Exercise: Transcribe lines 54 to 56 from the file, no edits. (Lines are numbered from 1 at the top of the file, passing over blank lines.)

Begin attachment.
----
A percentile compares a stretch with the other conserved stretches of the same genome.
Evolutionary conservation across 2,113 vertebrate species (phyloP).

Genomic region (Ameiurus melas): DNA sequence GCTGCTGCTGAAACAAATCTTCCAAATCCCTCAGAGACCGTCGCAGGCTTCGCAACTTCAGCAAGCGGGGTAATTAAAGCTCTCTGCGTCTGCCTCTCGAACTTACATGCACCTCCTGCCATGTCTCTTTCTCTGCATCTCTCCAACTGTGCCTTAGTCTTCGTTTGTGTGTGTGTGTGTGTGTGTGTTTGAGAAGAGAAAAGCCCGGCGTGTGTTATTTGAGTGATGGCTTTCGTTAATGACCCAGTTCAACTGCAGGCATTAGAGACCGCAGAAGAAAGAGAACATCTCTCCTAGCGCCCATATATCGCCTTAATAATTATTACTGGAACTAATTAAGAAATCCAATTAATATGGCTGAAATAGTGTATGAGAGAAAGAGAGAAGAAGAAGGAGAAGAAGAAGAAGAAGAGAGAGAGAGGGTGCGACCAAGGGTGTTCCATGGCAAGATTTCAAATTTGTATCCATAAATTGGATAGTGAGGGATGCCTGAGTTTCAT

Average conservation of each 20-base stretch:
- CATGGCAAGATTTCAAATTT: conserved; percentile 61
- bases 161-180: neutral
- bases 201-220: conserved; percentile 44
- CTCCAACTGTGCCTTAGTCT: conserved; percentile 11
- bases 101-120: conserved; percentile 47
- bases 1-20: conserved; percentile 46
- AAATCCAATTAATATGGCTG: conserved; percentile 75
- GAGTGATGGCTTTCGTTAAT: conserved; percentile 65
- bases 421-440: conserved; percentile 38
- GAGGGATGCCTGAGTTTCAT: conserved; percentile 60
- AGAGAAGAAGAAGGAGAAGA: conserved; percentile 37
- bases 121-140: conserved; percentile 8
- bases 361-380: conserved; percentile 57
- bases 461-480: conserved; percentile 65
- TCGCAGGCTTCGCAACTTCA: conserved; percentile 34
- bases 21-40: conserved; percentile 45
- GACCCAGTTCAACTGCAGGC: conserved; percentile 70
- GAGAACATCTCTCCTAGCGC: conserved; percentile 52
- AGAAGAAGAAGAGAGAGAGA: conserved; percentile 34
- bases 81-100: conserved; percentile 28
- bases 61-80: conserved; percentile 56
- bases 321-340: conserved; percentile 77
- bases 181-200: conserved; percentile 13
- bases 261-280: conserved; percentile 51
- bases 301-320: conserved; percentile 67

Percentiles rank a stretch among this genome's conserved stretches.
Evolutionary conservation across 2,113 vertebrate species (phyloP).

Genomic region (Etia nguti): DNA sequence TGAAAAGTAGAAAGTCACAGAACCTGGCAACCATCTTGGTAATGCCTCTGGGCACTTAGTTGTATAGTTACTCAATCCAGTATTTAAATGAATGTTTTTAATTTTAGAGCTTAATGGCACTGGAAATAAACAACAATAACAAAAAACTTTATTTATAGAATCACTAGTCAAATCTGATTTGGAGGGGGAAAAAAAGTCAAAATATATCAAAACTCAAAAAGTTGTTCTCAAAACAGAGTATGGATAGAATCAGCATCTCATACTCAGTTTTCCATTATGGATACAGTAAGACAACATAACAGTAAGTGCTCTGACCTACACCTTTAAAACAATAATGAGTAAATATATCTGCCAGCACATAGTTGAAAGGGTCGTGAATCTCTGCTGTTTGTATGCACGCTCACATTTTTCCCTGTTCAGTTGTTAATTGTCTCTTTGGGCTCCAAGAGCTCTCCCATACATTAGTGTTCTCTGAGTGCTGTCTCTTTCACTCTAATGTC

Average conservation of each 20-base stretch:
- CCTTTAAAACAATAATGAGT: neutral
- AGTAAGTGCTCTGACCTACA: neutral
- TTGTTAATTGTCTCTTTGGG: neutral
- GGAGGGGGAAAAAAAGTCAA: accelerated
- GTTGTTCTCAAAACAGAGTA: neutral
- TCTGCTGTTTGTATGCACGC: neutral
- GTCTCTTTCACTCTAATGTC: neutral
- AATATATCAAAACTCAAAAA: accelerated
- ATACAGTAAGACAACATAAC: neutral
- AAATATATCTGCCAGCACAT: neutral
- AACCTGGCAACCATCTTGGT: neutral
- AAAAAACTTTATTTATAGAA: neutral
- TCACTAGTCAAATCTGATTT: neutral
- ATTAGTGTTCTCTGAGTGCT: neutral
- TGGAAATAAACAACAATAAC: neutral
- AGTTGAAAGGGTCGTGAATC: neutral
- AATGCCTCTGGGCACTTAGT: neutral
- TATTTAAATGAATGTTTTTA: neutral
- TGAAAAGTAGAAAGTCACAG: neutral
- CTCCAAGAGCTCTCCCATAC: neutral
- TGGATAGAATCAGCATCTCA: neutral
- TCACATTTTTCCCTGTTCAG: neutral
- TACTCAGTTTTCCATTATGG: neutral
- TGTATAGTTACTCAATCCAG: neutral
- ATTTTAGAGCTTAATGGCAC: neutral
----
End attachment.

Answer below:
- TGGATAGAATCAGCATCTCA: neutral
- TCACATTTTTCCCTGTTCAG: neutral
- TACTCAGTTTTCCATTATGG: neutral